8. Remember those faster-than-light neutrinos that supposedly defied Einstein’s speed limit? Never mind — or rather, maybe. Last September, CERN, the European Organization for Nuclear Research, based outside Geneva, announced a finding that, if true, would throw a large monkey wrench into physics as we know it. Ghostly subatomic particles known as neutrinos that were generated at CERN and beamed through the earth 453 miles to a detector in Italy appeared to be arriving at their destination about 60 billionths of a second faster than a particle of light would. In a detailed scrutiny of the experiment, CERN, which runs a particle-smashing machine called the Large Hadron Collider, found two problems with its equipment that could have affected its measurements. One is an electronic component that marked the exact times for GPS measurements. (The experiment requires such precise measurements of time and distance that even continental drift is taken into account.) The component was “clearly out of its specifications,” said Dario Autiero, a physicist who is the spokesman for the experiment. However, that error would have sped up the neutrinos even more. The second potential error is in the fiber-optic cabling that carried the GPS data five miles to the underground detector. The investigation discovered that for dimmer light pulses, the circuit receiving the data introduced delay — up to 60 billionths of a second — that could bring the neutrinos’ speed back under the speed of light. The circuit has now been fixed. The journal Science reported the potential fraying of the experiment’s conclusions — which many physicists had found hard to believe in the first place — on its Web site on Wednesday. But Dr. Autiero said the issues it identified did not conclusively prove or disprove the findings. “We are not sure of the state of this connection in the past,” he said. A new round of neutrino firings will begin in late March, and if the cable issue is at fault, the answer will be resolved shortly afterward.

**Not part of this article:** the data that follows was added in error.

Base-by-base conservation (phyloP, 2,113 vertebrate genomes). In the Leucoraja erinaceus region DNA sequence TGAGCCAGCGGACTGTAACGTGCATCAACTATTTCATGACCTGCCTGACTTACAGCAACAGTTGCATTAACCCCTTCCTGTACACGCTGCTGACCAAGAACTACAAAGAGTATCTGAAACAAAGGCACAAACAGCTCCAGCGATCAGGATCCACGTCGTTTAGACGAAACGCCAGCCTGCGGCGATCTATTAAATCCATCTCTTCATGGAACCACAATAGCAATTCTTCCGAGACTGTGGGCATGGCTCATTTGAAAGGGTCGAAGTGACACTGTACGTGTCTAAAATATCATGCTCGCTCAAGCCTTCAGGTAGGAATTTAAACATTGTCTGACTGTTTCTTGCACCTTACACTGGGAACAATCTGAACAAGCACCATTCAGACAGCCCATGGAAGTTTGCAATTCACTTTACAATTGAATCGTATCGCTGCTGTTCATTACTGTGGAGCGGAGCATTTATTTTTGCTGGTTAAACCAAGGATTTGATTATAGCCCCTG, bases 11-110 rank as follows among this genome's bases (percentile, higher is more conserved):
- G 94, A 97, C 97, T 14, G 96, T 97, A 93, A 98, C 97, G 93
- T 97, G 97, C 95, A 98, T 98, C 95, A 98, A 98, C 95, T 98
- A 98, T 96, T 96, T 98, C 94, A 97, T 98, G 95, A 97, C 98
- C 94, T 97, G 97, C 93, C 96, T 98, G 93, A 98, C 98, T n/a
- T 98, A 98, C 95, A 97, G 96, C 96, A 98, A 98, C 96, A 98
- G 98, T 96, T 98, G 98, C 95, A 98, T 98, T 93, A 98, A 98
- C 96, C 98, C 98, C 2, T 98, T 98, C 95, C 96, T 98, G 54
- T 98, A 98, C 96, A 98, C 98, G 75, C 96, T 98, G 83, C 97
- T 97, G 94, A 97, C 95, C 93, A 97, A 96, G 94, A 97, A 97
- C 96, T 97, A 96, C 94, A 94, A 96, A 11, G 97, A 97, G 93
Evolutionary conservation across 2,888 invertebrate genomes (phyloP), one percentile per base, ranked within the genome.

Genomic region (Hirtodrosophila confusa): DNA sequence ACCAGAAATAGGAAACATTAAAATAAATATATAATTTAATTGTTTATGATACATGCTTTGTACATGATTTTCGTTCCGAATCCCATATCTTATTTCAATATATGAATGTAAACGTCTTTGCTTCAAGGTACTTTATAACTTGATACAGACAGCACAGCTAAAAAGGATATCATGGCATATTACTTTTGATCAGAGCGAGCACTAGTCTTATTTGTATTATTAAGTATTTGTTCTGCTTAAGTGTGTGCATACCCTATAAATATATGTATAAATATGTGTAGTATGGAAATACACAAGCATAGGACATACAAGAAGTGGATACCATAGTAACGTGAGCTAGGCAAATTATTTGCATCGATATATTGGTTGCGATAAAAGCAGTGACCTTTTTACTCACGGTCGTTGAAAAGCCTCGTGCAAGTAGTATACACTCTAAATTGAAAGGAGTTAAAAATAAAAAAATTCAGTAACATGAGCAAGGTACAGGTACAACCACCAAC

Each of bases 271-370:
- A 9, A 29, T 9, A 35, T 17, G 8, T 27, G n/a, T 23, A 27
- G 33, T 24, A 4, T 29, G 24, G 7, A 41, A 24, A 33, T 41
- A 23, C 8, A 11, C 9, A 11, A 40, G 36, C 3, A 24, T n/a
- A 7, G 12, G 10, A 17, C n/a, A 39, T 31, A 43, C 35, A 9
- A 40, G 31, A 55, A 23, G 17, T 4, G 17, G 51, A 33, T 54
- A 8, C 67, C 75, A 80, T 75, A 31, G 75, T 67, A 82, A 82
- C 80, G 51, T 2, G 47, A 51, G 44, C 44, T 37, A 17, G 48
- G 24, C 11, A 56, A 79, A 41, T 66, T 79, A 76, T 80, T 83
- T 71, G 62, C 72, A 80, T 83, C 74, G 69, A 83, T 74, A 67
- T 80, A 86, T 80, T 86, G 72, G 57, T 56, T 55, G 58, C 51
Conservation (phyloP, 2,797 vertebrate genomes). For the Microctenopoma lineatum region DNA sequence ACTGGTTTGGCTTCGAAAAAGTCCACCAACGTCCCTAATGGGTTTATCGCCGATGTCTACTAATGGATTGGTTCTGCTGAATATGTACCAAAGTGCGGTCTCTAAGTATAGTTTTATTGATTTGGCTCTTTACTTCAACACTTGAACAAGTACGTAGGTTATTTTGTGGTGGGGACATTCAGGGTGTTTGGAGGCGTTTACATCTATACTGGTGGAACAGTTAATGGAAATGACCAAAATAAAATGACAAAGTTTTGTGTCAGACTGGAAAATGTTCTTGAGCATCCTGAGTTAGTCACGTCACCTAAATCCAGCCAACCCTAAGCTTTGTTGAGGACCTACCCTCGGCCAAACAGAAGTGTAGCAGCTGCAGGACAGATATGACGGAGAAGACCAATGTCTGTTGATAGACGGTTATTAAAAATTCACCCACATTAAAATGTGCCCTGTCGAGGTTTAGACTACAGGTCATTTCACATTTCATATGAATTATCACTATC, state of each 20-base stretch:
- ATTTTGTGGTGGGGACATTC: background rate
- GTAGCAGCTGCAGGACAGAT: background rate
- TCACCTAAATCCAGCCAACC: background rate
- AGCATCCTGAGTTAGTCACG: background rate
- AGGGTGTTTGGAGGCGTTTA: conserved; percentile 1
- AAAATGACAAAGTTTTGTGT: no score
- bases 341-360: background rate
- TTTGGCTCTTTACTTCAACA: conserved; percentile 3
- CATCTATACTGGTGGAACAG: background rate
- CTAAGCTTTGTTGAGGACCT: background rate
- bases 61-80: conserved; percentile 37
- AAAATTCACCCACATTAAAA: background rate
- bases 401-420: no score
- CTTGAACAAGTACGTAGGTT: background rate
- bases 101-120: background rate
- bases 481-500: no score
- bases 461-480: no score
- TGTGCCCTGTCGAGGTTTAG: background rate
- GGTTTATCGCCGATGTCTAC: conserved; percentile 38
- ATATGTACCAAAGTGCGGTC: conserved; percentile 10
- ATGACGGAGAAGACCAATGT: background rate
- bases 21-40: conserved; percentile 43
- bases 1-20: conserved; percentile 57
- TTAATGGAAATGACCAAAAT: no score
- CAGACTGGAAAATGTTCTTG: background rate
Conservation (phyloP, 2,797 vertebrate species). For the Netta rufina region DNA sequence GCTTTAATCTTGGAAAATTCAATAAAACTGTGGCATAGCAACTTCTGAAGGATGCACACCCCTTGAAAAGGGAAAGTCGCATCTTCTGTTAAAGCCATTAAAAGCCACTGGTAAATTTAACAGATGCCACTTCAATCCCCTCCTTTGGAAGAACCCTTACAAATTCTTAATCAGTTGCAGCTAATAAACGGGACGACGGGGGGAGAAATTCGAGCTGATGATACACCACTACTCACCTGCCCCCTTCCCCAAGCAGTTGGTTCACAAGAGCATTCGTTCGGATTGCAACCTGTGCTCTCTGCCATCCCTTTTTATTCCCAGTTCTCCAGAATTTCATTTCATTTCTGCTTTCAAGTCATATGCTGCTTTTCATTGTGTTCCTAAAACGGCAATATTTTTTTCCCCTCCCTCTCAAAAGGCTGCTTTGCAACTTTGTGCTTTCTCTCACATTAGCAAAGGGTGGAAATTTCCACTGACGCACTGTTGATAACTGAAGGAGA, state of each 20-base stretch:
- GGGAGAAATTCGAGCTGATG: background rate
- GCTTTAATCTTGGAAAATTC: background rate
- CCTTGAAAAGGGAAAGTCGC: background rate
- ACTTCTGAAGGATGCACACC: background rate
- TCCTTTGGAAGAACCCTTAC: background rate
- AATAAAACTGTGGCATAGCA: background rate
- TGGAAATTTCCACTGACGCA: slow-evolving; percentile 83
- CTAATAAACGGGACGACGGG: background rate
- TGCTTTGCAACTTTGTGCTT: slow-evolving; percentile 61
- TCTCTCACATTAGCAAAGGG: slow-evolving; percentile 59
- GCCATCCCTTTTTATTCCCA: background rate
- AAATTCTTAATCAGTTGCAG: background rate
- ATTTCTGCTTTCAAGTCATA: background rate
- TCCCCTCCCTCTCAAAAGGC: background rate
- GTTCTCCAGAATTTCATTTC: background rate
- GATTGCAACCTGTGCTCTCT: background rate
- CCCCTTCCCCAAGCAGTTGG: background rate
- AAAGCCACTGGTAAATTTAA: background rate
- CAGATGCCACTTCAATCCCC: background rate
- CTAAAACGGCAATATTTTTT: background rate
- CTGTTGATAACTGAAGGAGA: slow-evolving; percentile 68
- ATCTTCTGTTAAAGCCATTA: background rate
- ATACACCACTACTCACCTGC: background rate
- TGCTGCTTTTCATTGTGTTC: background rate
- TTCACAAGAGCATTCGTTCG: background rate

9. The Air Force Special Operations Command (AFSOC) on Wednesday canceled without explanation a plan to buy nearly 3,000 iPad 2s to be used as electronic flight bags. Announced in January, the initiative would have seen AFSOC purchase 2,861 iPad 2 units for use in the Command’s fleet of surveillance aircraft and helicopter gunships. As in the commercial airline industry, the devices would have been used to replace 40 pounds of manuals and navigation charts typically carried by pilots and navigators. That seems a sensible plan, and it’s not clear why AFSOC has scrapped it. Some theorize that the Command’s decision to outfit the iPads with GoodReader, a popular iPad document reader created by a Russian software developer, raised security concerns and questions about how well the plan had been vetted. Others wonder if the agency has simply postponed the initiative until the iPad 3 debuts. According to AFSOC spokeswoman Capt. Kristen Duncan, the Command is still very much interested in using tablets to lighten the load of flight crews. “[The Command] continues to explore options to develop the electronic flight bag program,” she told Nextgov.co. “We continue to look at each component of the [electronic flight bag] program to ensure we do the right thing for our airmen, don’t introduce unnecessary risk into operations and provide the best tools available to conduct the mission.” Source: Air Force cancels order for 3,000 Apple iPads | Fox News